If you thought 2017 was a bad year for privacy and security, well 2018 ain’t getting any better:
1. Another day, another Intel ME flaw (requires physical access though):
Researcher finds another security flaw in Intel management firmware [Updated] | Ars Technica
2. Expanded IC surveillance is about to be granted in the “Heimatland” (translation - Homeland; what is with this creepy PR term anyhow?):
House Fails to Protect Americans from Unconstitutional NSA Surveillance | Electronic Frontier Foundation
- Endorses nearly all warrantless searches of databases containing Americans’ communications collected under Section 702.
- Provides a narrow and seemingly useless warrant requirement that applies only for searches in some later-stage criminal investigations, a circumstance which the FBI itself has said almost never happens.
- Allows for the restarting of “about” collection, an invasive type of surveillance that the NSA ended last year after being criticized by the Foreign Intelligence Surveillance Court for privacy violations.
- Sunsets in six years, delaying Congress’ best opportunity to debate the limits NSA surveillance.
Short version: still collect everything all the time, conveniently allow parallel construction by LE, and enable targeting of anyone you don’t like or who gets a bit uppity, since you have an electronic time-machine in the form of data centers.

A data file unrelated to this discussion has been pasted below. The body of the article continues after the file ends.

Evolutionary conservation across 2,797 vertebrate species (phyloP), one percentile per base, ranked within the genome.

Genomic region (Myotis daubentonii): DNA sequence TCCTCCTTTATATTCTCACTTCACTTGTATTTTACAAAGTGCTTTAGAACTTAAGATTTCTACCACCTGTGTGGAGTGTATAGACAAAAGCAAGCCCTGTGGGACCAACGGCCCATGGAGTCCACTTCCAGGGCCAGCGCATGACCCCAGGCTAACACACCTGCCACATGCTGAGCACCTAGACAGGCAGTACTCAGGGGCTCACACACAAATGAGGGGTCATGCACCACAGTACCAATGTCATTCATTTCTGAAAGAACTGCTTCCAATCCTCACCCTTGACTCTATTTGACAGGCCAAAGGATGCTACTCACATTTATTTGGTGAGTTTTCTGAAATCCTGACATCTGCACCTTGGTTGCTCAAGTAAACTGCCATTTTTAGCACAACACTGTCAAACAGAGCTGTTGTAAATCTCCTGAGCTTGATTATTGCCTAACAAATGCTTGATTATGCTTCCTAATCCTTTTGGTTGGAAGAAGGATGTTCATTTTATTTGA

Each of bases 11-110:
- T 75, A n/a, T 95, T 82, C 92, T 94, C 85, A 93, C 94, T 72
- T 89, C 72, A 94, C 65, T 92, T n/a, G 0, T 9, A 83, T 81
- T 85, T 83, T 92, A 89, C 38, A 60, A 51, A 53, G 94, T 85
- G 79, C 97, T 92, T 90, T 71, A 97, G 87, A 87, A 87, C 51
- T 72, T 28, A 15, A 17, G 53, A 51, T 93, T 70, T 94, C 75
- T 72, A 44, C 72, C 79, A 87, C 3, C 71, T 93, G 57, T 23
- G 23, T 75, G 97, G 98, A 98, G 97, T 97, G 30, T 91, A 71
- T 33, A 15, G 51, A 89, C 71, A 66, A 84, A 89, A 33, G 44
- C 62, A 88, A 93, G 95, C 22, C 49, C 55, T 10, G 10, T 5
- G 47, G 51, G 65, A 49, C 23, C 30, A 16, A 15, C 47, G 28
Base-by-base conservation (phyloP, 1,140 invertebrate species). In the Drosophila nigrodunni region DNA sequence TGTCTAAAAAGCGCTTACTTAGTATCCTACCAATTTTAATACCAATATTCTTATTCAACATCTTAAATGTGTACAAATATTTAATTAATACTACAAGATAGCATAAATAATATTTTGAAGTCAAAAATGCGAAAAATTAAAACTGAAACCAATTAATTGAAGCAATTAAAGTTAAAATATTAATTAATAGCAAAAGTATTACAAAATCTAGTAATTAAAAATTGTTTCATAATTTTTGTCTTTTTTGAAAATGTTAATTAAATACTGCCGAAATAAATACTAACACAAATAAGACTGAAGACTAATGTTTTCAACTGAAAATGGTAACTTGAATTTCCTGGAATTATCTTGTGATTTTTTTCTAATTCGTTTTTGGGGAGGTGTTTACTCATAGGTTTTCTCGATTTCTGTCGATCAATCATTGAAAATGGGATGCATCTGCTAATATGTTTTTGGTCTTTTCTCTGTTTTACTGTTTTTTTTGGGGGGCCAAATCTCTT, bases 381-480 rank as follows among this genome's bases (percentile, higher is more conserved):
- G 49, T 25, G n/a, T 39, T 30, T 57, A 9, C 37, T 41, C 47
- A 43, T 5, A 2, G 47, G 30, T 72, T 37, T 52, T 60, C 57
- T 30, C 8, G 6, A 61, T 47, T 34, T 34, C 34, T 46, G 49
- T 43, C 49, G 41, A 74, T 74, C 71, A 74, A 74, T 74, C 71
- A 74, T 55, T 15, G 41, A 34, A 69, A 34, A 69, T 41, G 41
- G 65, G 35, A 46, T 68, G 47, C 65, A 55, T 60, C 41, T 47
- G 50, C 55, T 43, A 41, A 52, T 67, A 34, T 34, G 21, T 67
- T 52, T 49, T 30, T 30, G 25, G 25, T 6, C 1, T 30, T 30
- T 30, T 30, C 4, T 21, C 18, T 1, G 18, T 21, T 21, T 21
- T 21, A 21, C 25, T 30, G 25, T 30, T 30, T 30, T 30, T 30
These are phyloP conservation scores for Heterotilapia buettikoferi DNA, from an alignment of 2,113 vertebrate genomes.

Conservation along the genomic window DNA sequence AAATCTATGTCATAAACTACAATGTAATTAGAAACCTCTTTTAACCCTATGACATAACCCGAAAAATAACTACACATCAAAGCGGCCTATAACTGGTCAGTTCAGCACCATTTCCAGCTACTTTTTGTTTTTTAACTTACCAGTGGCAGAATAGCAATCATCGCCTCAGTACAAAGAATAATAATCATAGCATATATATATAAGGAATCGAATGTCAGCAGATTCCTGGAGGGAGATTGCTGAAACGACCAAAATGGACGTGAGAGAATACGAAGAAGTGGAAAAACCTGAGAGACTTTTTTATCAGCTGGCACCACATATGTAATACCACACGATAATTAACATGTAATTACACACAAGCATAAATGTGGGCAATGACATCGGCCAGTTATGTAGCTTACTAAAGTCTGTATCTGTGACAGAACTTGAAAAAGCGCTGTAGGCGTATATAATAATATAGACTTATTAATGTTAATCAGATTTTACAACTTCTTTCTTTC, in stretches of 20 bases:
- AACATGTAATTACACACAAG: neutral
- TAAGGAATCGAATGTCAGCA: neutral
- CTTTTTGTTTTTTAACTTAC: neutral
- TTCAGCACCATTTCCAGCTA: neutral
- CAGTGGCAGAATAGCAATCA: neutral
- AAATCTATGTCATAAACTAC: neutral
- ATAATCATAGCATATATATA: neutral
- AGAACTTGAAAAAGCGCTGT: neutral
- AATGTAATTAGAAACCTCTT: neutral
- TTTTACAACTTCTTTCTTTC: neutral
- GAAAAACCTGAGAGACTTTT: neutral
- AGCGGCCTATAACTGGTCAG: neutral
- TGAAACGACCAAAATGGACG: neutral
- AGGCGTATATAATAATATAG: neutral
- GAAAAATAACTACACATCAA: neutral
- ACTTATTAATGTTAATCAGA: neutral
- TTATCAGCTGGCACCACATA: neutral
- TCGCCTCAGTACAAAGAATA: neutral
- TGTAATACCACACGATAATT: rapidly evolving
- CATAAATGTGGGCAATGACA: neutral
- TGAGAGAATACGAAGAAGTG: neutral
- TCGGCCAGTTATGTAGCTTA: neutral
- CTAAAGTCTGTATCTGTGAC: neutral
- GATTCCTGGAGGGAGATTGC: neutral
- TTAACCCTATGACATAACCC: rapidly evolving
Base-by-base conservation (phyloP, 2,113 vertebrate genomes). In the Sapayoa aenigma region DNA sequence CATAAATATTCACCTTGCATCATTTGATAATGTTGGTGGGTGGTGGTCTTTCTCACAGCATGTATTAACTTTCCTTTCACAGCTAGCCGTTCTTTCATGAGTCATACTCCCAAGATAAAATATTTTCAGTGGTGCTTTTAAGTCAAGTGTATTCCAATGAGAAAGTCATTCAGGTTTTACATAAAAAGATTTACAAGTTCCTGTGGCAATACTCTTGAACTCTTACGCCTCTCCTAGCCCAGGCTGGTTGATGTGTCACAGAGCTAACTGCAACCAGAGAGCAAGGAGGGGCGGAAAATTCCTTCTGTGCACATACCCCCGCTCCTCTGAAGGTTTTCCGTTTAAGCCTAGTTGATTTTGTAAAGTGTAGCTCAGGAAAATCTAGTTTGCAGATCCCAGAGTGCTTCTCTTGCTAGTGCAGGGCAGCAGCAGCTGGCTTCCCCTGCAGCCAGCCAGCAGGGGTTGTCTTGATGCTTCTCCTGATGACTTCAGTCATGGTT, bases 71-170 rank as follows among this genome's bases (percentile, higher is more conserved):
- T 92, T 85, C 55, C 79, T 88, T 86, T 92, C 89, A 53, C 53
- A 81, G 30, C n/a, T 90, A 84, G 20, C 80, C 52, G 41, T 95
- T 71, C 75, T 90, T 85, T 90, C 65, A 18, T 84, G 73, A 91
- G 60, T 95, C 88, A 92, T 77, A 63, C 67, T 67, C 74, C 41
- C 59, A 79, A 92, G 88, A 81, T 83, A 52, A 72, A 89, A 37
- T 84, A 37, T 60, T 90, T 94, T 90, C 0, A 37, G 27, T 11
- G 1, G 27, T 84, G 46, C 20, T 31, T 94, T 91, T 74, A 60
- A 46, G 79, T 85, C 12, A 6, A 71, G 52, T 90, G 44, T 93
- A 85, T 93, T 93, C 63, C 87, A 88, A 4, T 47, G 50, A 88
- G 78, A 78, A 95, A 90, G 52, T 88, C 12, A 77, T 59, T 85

3. Facial recognition goes fully retail:
Short version: restaurants, pizza joints, Walmart et al. are now going to let the unthinking muppets (the same kind that use Apple Face ID and religiously use Facebook) to pay via confirmation of facial scans. Of course, you’ll also be scanned (and tagged) against your will, whether or not you like it, allowing for fine-grained tracking.
This is called surveillance creep folks. Given the hand-in-glove relationship between government and capitalists, you can be assured 100% that this will feed the surveillance matrix over time, because “national security” ™.
So, on top of stealing our browsing histories / communications, tracking financial purchases, mapping personal networks, calculating movements in vehicles, following GPS locations with smartphones etc, they now want to use our digital photos against our will, by leveraging the blanket camera networks that exist in the retail space with facial recognition?
Who thinks it’s reasonable that every time you gorge yourself on KFC or buy a six-pack of shitter rolls at the local mart, data bits get flipped in a data center somewhere, all because an algorithm identified you with 98.5% probability?
Somebody find me another planet to live on…